Admit it. You struggled to finish this.
Ninety minutes and a great deal of belly-laughing later, I was enraptured by Frostgrave. My foolish snobbery about the rules had been completely obliterated. Not only was it atmospheric, engrossing and exciting (combat was absolutely terrifying) it was also a lot of fun. In the course of a game most of my warband seemed to develop their own personalities. Lantern Jack Brilliwig, the sneaky thief, did nothing but grab treasure and run (this became his ‘thing’). Jagoranthas, the Grand Tyrant of Vromsigor (the soul of a thousand year-old King summoned into the confines of a child’s toy) would seek out the toughest enemy for a duel, constantly forgetting that he was only 2 feet tall. Kawa-Tiki, a possessed tribal statue, rampaged across the table, uttering nought but his own name like a psychotic Groot.
(L-R) Some Barbarian dude with a worm-hide belt, Jagoranthas the Grand Tyrant of Vromsigor, Kawa-Tiki and Lantern Jack Brilliwig. Timeless characters.
The thing I learned was that the narrative side of the game could breathe because the players weren’t constantly crunching numbers or thinking about rules. We were thinking about the story that was being told.
When I went back to my favourite game, I felt refreshed and had a renewed focus. I also felt a lot less pressure. I didn’t mind losing so much, because I’d discovered something that I should have known all along: having fun is the key part of playing a game. It took simple rules and crazy characters to remind me of this.
It's always fun until somebody gets eviscerated by a Spyrer.
So these days I embrace trying new games. Not only because the experience teaches me more about the fundamentals of games design and function but also because I get to play new people. I go back to my favourite game eventually but a holiday is always nice. Stepping away from d20s to roll D6s instead, or building a deck instead of an army, or flying spaceships instead of commanding sci-fi skirmishers is a breath of fresh air.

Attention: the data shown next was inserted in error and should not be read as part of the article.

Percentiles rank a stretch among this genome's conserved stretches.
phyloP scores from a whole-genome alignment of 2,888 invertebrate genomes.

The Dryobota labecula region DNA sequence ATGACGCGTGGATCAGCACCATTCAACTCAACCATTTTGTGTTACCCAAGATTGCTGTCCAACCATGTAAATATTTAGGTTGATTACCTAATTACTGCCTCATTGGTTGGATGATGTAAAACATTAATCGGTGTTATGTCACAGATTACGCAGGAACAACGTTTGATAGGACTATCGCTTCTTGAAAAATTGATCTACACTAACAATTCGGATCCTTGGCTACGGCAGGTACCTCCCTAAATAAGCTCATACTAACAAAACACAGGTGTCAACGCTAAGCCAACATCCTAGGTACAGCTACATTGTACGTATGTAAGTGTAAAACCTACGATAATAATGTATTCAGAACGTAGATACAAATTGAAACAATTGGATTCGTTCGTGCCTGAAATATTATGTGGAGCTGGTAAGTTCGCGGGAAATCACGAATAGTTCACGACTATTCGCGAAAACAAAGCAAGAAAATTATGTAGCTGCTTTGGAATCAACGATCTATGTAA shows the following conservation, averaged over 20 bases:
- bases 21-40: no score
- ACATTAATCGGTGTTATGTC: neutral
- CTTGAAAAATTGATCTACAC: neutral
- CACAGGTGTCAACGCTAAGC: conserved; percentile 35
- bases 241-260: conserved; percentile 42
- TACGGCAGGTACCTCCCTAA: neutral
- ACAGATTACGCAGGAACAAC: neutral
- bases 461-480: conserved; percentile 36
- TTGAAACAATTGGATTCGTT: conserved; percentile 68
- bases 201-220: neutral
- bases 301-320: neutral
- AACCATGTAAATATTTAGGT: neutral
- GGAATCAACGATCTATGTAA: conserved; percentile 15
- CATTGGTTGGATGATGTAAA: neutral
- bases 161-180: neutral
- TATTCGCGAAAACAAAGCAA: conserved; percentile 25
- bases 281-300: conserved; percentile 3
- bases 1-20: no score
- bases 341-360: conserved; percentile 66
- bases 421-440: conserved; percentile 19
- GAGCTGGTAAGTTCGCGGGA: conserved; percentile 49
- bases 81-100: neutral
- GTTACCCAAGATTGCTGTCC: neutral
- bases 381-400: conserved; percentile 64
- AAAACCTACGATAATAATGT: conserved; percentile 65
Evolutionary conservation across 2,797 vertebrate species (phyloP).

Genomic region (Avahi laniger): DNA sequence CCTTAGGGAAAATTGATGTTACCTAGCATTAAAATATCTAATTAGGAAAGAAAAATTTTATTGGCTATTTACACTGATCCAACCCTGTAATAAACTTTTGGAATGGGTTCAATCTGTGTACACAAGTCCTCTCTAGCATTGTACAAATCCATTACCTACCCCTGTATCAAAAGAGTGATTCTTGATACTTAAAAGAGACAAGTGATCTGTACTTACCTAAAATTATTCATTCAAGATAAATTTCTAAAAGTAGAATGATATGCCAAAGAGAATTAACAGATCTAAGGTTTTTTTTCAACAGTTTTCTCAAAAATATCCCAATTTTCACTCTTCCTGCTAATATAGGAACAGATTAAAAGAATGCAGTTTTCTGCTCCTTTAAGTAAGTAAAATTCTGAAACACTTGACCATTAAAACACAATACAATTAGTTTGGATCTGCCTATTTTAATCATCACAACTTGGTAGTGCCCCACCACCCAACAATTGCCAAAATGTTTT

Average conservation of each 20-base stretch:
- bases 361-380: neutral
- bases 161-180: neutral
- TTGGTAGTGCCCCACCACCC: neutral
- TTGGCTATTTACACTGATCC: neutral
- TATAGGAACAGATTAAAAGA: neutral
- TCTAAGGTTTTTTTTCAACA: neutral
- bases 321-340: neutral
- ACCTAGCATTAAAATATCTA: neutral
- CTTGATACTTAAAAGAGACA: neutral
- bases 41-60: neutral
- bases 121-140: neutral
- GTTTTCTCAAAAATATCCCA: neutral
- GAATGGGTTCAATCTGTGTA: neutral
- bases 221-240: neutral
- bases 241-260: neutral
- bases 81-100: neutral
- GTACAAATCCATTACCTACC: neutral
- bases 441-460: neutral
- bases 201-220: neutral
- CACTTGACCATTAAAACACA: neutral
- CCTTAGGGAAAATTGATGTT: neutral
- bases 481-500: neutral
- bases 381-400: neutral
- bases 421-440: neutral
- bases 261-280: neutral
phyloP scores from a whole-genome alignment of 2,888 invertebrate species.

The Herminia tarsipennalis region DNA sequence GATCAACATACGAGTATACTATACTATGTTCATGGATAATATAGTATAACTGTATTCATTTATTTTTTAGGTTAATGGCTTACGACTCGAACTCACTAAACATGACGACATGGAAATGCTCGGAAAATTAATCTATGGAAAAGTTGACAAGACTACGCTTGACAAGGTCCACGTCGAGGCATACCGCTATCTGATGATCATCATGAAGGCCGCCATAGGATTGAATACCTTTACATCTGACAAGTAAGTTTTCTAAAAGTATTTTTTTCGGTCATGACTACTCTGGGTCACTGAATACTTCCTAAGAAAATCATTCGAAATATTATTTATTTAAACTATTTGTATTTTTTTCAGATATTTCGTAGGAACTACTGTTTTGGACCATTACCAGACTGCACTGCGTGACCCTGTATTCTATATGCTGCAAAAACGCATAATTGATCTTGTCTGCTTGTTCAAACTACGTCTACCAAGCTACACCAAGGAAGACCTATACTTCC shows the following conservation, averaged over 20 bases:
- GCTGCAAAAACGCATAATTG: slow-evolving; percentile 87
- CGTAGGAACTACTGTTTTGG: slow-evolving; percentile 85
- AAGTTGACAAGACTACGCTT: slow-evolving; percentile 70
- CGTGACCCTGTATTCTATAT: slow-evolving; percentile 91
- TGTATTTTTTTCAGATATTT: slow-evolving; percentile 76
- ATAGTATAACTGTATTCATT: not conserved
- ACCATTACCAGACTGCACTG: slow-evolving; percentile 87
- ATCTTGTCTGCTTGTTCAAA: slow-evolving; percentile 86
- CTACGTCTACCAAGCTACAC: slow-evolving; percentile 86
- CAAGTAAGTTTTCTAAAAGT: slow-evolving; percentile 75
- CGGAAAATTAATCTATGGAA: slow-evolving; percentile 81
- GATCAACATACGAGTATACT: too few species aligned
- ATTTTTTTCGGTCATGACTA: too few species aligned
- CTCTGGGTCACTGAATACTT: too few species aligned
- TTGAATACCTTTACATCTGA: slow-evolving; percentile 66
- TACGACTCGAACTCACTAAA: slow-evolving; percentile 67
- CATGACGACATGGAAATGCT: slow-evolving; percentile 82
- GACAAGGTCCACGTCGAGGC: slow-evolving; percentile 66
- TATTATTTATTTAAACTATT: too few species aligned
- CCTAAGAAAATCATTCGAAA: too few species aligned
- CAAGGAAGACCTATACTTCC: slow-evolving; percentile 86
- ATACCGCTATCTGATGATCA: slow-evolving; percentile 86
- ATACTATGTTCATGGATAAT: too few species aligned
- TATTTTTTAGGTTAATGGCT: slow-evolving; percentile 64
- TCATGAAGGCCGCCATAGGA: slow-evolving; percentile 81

I like dice games. But I draw the line somewhere. Like RIGHT HERE.
At the moment, a few of us at the local club are taking a seasonal approach to games. Every couple of months, one of us chooses a game and we all play it (within reason!). First up was Guild Ball, which I’ve dabbled in, and have - thanks to our new approach - finally started to understand. Next up is Necromunda. It’s actually really nice to go with the flow like this, broadening the scope of potential opponents and indulging in new painting and modelling projects. The best part is, there’s no struggle to find opponents because we’ve got a merry band of players all moving as one. Like majestic birds, a shoal of shimmering fish… or Borg.
"Would you like to play a game? I can play solitaire and minesweeper."
Want to know the funny thing? My first instinct was that when it was my turn, I’d be forcing everyone to play my favourite game. But actually, I’m going to choose something different. Something I wouldn’t have played otherwise. Because doing the thing you love the most all the time is fine, but doing something new? Well, that’s an adventure. And who doesn’t enjoy going on an adventure with their mates?